Mr.TOHYAMA explains to the audience what they see.
Mr.TOHYAMA explains to the audience what they see.
"The stars looked clear and it was so beautiful."
"The stars looked clear and it was so beautiful."
boys said "It was like seeing the real universe."
boys said "It was like seeing the real universe."
4th grade boys help to build the planetarium dome.
4th grade boys help to build the planetarium dome.
During intermission, children enjoyed many games.
During intermission, children enjoyed many games.
With the spectators of the last planetarium show.
With the spectators of the last planetarium show.
Nov 26, 2012

Landmine Victims in Uganda

Eunice with her business materials
Eunice with her business materials

In Uganda AAR Japan is supporting landmine victims. Many of them have lost part of their body, such as their leg, in landmine accidents. Such persons with disabilities (PWDs) are facing problems earning money to live and AAR Japan tries to lessen these problems by supporting them while they receive limb prosthesis fitting, and by promoting income generating activities (IGA).

 In this report, we would like to introduce Eunice, who has lost her leg due to landmine but survived. First AAR Japan provided her with a start-up package to begin a restaurant business. The package consisted of initial capital, food, and utensils. Today, her restaurant is a favorite eating joint for surrounding schools and casual labourers in the community. From her savings, her 19 year old daughter started a second line of business – a retail merchandise shop, next to the restaurant.  She has also sent her younger sister to a vocational training institute to study a tailoring course and has bought for her a sewing machine. Eunice has lost her leg, but not her spirit to succeed. Though she has never been to school herself, Eunice speaks with passion about educating her siblings and giving them a decent life.

 AAR Japan believes that people, with or without disabilities, have capacity to bring themselves up. Those who received our IGA support so far demonstrated so much passion, dedication, and effort to lead their business to success and earn more income to help their family members and relatives. AAR Japan will do it’s best to keep helping people in Uganda, and we really appreciate all your help and donations through GlobalGiving.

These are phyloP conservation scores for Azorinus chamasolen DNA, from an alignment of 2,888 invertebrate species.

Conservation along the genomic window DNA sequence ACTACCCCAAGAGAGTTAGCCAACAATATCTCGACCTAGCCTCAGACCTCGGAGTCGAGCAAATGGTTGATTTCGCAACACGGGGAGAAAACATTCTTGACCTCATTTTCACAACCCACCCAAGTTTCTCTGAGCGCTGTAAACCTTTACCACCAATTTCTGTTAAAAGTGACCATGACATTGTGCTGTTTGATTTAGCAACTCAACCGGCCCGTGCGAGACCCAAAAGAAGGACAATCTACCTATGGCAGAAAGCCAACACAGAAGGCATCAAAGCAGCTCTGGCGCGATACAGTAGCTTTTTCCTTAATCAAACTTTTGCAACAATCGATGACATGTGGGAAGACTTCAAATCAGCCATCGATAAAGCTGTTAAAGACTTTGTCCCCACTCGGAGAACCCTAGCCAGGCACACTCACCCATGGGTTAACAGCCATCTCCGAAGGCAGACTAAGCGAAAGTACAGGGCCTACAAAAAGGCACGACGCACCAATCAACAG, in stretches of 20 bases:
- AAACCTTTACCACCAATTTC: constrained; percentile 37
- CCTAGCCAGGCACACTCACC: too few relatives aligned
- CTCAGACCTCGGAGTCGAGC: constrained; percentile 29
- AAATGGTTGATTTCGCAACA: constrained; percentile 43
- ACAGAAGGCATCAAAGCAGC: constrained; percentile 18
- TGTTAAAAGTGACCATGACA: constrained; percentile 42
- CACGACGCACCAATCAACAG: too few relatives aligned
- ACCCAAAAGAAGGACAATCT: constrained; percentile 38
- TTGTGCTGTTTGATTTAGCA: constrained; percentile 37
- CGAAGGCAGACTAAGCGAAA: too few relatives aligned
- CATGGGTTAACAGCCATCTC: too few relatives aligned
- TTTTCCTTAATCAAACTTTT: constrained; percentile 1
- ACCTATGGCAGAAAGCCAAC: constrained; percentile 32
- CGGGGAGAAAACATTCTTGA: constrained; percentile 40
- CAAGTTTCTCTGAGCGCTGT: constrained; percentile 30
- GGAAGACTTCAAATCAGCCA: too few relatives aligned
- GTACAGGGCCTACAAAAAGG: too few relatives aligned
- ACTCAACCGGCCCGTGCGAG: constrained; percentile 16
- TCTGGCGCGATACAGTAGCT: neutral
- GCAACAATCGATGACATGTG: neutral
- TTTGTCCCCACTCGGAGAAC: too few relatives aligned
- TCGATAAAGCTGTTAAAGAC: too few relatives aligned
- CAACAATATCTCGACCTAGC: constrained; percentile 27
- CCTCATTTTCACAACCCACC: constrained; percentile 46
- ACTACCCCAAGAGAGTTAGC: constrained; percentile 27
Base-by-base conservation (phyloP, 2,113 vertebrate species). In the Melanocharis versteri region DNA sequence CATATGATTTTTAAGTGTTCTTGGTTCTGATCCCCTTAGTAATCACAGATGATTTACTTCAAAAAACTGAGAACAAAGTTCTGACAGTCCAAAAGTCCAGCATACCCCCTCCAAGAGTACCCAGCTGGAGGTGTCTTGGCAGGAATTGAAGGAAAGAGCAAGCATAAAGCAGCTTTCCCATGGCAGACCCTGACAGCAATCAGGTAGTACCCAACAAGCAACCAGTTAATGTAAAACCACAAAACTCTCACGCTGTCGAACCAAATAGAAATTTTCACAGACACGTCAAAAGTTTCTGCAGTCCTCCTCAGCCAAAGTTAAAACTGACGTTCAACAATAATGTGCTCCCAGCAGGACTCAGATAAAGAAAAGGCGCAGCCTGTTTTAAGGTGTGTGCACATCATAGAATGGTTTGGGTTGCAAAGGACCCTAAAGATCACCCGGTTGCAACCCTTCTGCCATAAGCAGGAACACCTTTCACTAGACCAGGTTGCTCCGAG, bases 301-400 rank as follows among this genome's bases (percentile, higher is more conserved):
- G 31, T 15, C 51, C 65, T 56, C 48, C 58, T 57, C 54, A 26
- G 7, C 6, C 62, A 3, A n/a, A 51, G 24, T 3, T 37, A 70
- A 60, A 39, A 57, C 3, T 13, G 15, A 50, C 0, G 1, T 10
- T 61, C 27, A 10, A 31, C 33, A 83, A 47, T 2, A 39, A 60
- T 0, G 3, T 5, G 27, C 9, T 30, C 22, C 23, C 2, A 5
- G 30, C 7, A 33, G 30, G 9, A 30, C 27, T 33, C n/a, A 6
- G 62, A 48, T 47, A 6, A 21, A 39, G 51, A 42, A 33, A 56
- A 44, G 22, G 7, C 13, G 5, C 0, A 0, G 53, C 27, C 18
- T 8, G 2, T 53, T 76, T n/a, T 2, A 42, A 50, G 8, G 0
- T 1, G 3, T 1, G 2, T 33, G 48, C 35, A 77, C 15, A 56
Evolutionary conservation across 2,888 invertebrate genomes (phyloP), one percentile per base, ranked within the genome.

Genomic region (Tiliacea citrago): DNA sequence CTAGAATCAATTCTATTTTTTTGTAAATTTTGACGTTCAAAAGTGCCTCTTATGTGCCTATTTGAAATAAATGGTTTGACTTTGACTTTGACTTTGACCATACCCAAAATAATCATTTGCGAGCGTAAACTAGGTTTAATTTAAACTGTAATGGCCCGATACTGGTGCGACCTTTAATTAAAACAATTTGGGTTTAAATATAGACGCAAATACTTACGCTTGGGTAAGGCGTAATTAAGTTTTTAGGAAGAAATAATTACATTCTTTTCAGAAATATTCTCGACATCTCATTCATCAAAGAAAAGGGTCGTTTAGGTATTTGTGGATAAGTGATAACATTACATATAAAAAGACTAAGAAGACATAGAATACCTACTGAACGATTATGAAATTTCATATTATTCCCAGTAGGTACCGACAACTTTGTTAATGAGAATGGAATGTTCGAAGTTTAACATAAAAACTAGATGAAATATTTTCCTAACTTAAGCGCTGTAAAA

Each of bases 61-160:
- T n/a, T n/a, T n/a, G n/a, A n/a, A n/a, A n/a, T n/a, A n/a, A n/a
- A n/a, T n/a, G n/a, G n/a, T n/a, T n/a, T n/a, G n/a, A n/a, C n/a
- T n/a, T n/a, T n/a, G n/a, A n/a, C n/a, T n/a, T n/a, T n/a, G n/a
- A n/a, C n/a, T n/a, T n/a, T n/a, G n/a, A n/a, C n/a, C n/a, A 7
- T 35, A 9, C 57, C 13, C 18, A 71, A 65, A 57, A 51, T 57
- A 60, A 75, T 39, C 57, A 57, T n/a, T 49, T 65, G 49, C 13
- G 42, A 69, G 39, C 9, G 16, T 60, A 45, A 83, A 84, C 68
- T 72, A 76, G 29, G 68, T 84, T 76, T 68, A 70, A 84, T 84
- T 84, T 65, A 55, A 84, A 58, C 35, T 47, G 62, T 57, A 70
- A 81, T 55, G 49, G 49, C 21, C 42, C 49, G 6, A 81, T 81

Thank you for reading.

Eunice "Diligence is the key to success"
Eunice "Diligence is the key to success"
A package given to another family for business
A package given to another family for business
Nov 19, 2012

Our Ongoing Effort to Help HIV/AIDS Orphans and Our Progress

One of our beneficiaries and a staff of AAR Japan
One of our beneficiaries and a staff of AAR Japan

AAR Japan have been supporting education of HIV/AIDS orphans since 2004. Our project started out small but with the increase in both the need for education and the number of HIV/AIDS orphans, we have continuously expanded the scope of our activities. At the moment, we are supporting the schooling of 48 children by providing their tuitions.

To keep this project sustainable we are promoting income generation activities (IGA) of poultry farming and milling of maize among the host families. Although we have not been able to cover the tuition of all 48 children with the profits obtained through IGA, we aim to gradually increase the profit every year so that the beneficiaries can become self-sufficient in the near future.

 We would like to introduce some of the HIV/AIDS orphans whom we support.

 "I want to become a lawyer in the future and help those who are in need.”

Having lost their parents, HIV/AIDS orphans were in various circumstances. Some of them lost both of their parents and were living with their grandparents, uncles or aunts, while others were living together with one of their parents who is infected with HIV. Nevertheless, one common factor was that every child is studying very hard in order to fulfill his or her future dream. They said that they normally study at home for about 1.5 to 2 hours after school every day. The most popular aspiration among the children is to become a lawyer, followed by an accountant, a journalist, and an elementary school teacher. One of these children, a 13-year-old boy named Kosam Phili Lungu who has 4 brothers, is a 6th grade student at an elementary school in Ng’ombe. As his father is sick, he goes to school after taking care of his family’s daily needs such as carrying water and washing dishes. He told us, "I would like to become a lawyer in the future so that I can work for social justice and help people who are in trouble."

 AAR Japan’s Resolution

 In order to realize many HIV/AIDS orphans’ dreams, AAR Japan will continue our activities so that these orphans will be able to attend school to achieve their goals. We believe that by helping the youth of Zambia, we can build a better future not only for those children who receive our support but also for the entire community.

 Thank you for all your support which enables us to keep continuing this project.

The HIV/AIDS orphans we support visit us often
The HIV/AIDS orphans we support visit us often
A child who told about his study showing his texts
A child who told about his study showing his texts
Ng
Ng'ombe office assist IGA done by host families